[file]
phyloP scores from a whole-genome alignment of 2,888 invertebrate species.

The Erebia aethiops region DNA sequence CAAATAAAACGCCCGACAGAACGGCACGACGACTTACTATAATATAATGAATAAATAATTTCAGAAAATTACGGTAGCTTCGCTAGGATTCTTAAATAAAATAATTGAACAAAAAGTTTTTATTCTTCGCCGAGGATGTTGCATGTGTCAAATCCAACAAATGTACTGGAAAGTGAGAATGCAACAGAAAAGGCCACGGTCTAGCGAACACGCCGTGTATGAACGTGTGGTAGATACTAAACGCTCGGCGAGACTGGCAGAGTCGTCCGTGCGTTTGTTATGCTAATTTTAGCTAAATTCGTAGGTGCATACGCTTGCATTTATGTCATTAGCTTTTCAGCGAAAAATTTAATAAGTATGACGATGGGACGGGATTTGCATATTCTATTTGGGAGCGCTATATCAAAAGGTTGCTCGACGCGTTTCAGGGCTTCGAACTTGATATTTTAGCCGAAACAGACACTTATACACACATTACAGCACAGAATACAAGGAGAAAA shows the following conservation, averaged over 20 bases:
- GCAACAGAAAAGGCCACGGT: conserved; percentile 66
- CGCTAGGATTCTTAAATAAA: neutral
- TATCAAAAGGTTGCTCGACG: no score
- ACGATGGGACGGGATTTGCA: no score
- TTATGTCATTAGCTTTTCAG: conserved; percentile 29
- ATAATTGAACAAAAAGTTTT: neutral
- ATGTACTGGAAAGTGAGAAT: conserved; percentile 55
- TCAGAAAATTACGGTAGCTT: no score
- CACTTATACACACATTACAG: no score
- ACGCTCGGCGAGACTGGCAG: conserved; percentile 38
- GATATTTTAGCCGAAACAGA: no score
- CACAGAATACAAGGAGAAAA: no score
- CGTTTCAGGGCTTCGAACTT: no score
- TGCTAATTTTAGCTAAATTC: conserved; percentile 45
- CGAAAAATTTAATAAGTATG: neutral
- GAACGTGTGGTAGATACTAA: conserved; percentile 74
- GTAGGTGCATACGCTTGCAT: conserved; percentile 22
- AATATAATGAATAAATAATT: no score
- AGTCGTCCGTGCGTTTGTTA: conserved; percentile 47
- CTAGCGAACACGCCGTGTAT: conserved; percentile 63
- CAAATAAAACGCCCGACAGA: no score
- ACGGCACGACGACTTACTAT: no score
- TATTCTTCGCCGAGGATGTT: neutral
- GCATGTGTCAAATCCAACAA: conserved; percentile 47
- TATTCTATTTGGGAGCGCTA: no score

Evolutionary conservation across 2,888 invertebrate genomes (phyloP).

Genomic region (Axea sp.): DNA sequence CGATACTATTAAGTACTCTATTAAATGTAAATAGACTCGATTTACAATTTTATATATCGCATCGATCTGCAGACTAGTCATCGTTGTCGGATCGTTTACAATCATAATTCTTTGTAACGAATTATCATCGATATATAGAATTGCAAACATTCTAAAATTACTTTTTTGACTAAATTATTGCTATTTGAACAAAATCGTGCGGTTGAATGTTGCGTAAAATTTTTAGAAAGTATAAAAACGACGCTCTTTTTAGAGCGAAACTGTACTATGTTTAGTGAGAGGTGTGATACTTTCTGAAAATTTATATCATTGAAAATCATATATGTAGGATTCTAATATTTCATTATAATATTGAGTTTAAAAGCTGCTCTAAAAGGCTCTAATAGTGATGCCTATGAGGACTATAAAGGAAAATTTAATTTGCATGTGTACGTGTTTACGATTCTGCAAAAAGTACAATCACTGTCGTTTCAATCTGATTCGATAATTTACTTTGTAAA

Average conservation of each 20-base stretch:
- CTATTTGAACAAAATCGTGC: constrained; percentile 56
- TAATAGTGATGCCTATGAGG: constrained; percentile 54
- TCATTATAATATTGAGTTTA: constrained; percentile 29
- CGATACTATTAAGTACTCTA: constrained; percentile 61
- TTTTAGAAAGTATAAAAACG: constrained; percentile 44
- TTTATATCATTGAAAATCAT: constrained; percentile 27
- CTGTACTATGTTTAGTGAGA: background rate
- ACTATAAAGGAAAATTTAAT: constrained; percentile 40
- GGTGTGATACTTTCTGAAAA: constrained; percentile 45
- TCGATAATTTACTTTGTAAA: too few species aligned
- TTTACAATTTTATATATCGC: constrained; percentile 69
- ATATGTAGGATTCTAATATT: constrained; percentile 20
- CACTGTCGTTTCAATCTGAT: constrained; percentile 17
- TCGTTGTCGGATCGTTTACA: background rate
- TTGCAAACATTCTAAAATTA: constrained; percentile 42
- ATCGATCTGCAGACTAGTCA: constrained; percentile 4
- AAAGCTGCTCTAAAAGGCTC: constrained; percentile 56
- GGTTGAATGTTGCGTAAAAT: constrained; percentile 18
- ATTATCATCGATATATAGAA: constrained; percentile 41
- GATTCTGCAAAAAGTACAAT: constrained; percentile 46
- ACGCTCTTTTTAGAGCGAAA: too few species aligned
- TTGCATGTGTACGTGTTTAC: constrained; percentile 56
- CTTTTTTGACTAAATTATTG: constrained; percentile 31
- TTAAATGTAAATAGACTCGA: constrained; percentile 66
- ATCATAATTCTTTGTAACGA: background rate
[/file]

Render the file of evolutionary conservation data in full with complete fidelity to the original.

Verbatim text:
phyloP scores from a whole-genome alignment of 2,888 invertebrate species.

The Erebia aethiops region DNA sequence CAAATAAAACGCCCGACAGAACGGCACGACGACTTACTATAATATAATGAATAAATAATTTCAGAAAATTACGGTAGCTTCGCTAGGATTCTTAAATAAAATAATTGAACAAAAAGTTTTTATTCTTCGCCGAGGATGTTGCATGTGTCAAATCCAACAAATGTACTGGAAAGTGAGAATGCAACAGAAAAGGCCACGGTCTAGCGAACACGCCGTGTATGAACGTGTGGTAGATACTAAACGCTCGGCGAGACTGGCAGAGTCGTCCGTGCGTTTGTTATGCTAATTTTAGCTAAATTCGTAGGTGCATACGCTTGCATTTATGTCATTAGCTTTTCAGCGAAAAATTTAATAAGTATGACGATGGGACGGGATTTGCATATTCTATTTGGGAGCGCTATATCAAAAGGTTGCTCGACGCGTTTCAGGGCTTCGAACTTGATATTTTAGCCGAAACAGACACTTATACACACATTACAGCACAGAATACAAGGAGAAAA shows the following conservation, averaged over 20 bases:
- GCAACAGAAAAGGCCACGGT: conserved; percentile 66
- CGCTAGGATTCTTAAATAAA: neutral
- TATCAAAAGGTTGCTCGACG: no score
- ACGATGGGACGGGATTTGCA: no score
- TTATGTCATTAGCTTTTCAG: conserved; percentile 29
- ATAATTGAACAAAAAGTTTT: neutral
- ATGTACTGGAAAGTGAGAAT: conserved; percentile 55
- TCAGAAAATTACGGTAGCTT: no score
- CACTTATACACACATTACAG: no score
- ACGCTCGGCGAGACTGGCAG: conserved; percentile 38
- GATATTTTAGCCGAAACAGA: no score
- CACAGAATACAAGGAGAAAA: no score
- CGTTTCAGGGCTTCGAACTT: no score
- TGCTAATTTTAGCTAAATTC: conserved; percentile 45
- CGAAAAATTTAATAAGTATG: neutral
- GAACGTGTGGTAGATACTAA: conserved; percentile 74
- GTAGGTGCATACGCTTGCAT: conserved; percentile 22
- AATATAATGAATAAATAATT: no score
- AGTCGTCCGTGCGTTTGTTA: conserved; percentile 47
- CTAGCGAACACGCCGTGTAT: conserved; percentile 63
- CAAATAAAACGCCCGACAGA: no score
- ACGGCACGACGACTTACTAT: no score
- TATTCTTCGCCGAGGATGTT: neutral
- GCATGTGTCAAATCCAACAA: conserved; percentile 47
- TATTCTATTTGGGAGCGCTA: no score

Evolutionary conservation across 2,888 invertebrate genomes (phyloP).

Genomic region (Axea sp.): DNA sequence CGATACTATTAAGTACTCTATTAAATGTAAATAGACTCGATTTACAATTTTATATATCGCATCGATCTGCAGACTAGTCATCGTTGTCGGATCGTTTACAATCATAATTCTTTGTAACGAATTATCATCGATATATAGAATTGCAAACATTCTAAAATTACTTTTTTGACTAAATTATTGCTATTTGAACAAAATCGTGCGGTTGAATGTTGCGTAAAATTTTTAGAAAGTATAAAAACGACGCTCTTTTTAGAGCGAAACTGTACTATGTTTAGTGAGAGGTGTGATACTTTCTGAAAATTTATATCATTGAAAATCATATATGTAGGATTCTAATATTTCATTATAATATTGAGTTTAAAAGCTGCTCTAAAAGGCTCTAATAGTGATGCCTATGAGGACTATAAAGGAAAATTTAATTTGCATGTGTACGTGTTTACGATTCTGCAAAAAGTACAATCACTGTCGTTTCAATCTGATTCGATAATTTACTTTGTAAA

Average conservation of each 20-base stretch:
- CTATTTGAACAAAATCGTGC: constrained; percentile 56
- TAATAGTGATGCCTATGAGG: constrained; percentile 54
- TCATTATAATATTGAGTTTA: constrained; percentile 29
- CGATACTATTAAGTACTCTA: constrained; percentile 61
- TTTTAGAAAGTATAAAAACG: constrained; percentile 44
- TTTATATCATTGAAAATCAT: constrained; percentile 27
- CTGTACTATGTTTAGTGAGA: background rate
- ACTATAAAGGAAAATTTAAT: constrained; percentile 40
- GGTGTGATACTTTCTGAAAA: constrained; percentile 45
- TCGATAATTTACTTTGTAAA: too few species aligned
- TTTACAATTTTATATATCGC: constrained; percentile 69
- ATATGTAGGATTCTAATATT: constrained; percentile 20
- CACTGTCGTTTCAATCTGAT: constrained; percentile 17
- TCGTTGTCGGATCGTTTACA: background rate
- TTGCAAACATTCTAAAATTA: constrained; percentile 42
- ATCGATCTGCAGACTAGTCA: constrained; percentile 4
- AAAGCTGCTCTAAAAGGCTC: constrained; percentile 56
- GGTTGAATGTTGCGTAAAAT: constrained; percentile 18
- ATTATCATCGATATATAGAA: constrained; percentile 41
- GATTCTGCAAAAAGTACAAT: constrained; percentile 46
- ACGCTCTTTTTAGAGCGAAA: too few species aligned
- TTGCATGTGTACGTGTTTAC: constrained; percentile 56
- CTTTTTTGACTAAATTATTG: constrained; percentile 31
- TTAAATGTAAATAGACTCGA: constrained; percentile 66
- ATCATAATTCTTTGTAACGA: background rate